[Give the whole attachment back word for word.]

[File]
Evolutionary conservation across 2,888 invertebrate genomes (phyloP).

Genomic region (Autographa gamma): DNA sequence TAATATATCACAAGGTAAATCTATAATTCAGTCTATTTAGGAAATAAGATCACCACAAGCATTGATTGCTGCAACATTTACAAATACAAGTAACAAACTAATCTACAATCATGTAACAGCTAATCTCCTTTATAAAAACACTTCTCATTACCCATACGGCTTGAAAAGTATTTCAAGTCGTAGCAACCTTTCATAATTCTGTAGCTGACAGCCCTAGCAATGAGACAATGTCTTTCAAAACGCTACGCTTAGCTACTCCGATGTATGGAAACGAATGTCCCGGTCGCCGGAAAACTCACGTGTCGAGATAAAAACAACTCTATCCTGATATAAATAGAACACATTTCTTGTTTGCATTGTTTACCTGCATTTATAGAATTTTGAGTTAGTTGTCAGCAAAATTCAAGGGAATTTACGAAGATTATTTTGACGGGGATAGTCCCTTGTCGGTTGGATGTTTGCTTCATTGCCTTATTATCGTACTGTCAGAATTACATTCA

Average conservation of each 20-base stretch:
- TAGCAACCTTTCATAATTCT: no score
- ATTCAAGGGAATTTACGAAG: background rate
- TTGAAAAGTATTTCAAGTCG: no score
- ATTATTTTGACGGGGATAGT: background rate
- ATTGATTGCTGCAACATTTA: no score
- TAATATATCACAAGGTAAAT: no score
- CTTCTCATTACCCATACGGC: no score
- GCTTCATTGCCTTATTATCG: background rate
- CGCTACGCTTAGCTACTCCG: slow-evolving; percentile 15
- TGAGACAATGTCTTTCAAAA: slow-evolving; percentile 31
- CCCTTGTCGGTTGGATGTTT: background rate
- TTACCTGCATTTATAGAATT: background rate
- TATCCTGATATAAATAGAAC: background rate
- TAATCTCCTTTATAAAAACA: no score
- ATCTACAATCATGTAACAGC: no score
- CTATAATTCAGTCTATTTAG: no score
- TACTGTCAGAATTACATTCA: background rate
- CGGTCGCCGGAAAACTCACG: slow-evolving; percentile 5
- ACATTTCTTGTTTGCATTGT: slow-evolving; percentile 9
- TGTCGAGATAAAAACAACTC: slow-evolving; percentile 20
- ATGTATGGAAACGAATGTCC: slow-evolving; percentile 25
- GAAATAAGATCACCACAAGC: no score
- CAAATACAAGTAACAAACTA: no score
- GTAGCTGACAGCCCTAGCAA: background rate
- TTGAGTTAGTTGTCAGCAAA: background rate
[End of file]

Evolutionary conservation across 2,888 invertebrate genomes (phyloP).

Genomic region (Autographa gamma): DNA sequence TAATATATCACAAGGTAAATCTATAATTCAGTCTATTTAGGAAATAAGATCACCACAAGCATTGATTGCTGCAACATTTACAAATACAAGTAACAAACTAATCTACAATCATGTAACAGCTAATCTCCTTTATAAAAACACTTCTCATTACCCATACGGCTTGAAAAGTATTTCAAGTCGTAGCAACCTTTCATAATTCTGTAGCTGACAGCCCTAGCAATGAGACAATGTCTTTCAAAACGCTACGCTTAGCTACTCCGATGTATGGAAACGAATGTCCCGGTCGCCGGAAAACTCACGTGTCGAGATAAAAACAACTCTATCCTGATATAAATAGAACACATTTCTTGTTTGCATTGTTTACCTGCATTTATAGAATTTTGAGTTAGTTGTCAGCAAAATTCAAGGGAATTTACGAAGATTATTTTGACGGGGATAGTCCCTTGTCGGTTGGATGTTTGCTTCATTGCCTTATTATCGTACTGTCAGAATTACATTCA

Average conservation of each 20-base stretch:
- TAGCAACCTTTCATAATTCT: no score
- ATTCAAGGGAATTTACGAAG: background rate
- TTGAAAAGTATTTCAAGTCG: no score
- ATTATTTTGACGGGGATAGT: background rate
- ATTGATTGCTGCAACATTTA: no score
- TAATATATCACAAGGTAAAT: no score
- CTTCTCATTACCCATACGGC: no score
- GCTTCATTGCCTTATTATCG: background rate
- CGCTACGCTTAGCTACTCCG: slow-evolving; percentile 15
- TGAGACAATGTCTTTCAAAA: slow-evolving; percentile 31
- CCCTTGTCGGTTGGATGTTT: background rate
- TTACCTGCATTTATAGAATT: background rate
- TATCCTGATATAAATAGAAC: background rate
- TAATCTCCTTTATAAAAACA: no score
- ATCTACAATCATGTAACAGC: no score
- CTATAATTCAGTCTATTTAG: no score
- TACTGTCAGAATTACATTCA: background rate
- CGGTCGCCGGAAAACTCACG: slow-evolving; percentile 5
- ACATTTCTTGTTTGCATTGT: slow-evolving; percentile 9
- TGTCGAGATAAAAACAACTC: slow-evolving; percentile 20
- ATGTATGGAAACGAATGTCC: slow-evolving; percentile 25
- GAAATAAGATCACCACAAGC: no score
- CAAATACAAGTAACAAACTA: no score
- GTAGCTGACAGCCCTAGCAA: background rate
- TTGAGTTAGTTGTCAGCAAA: background rate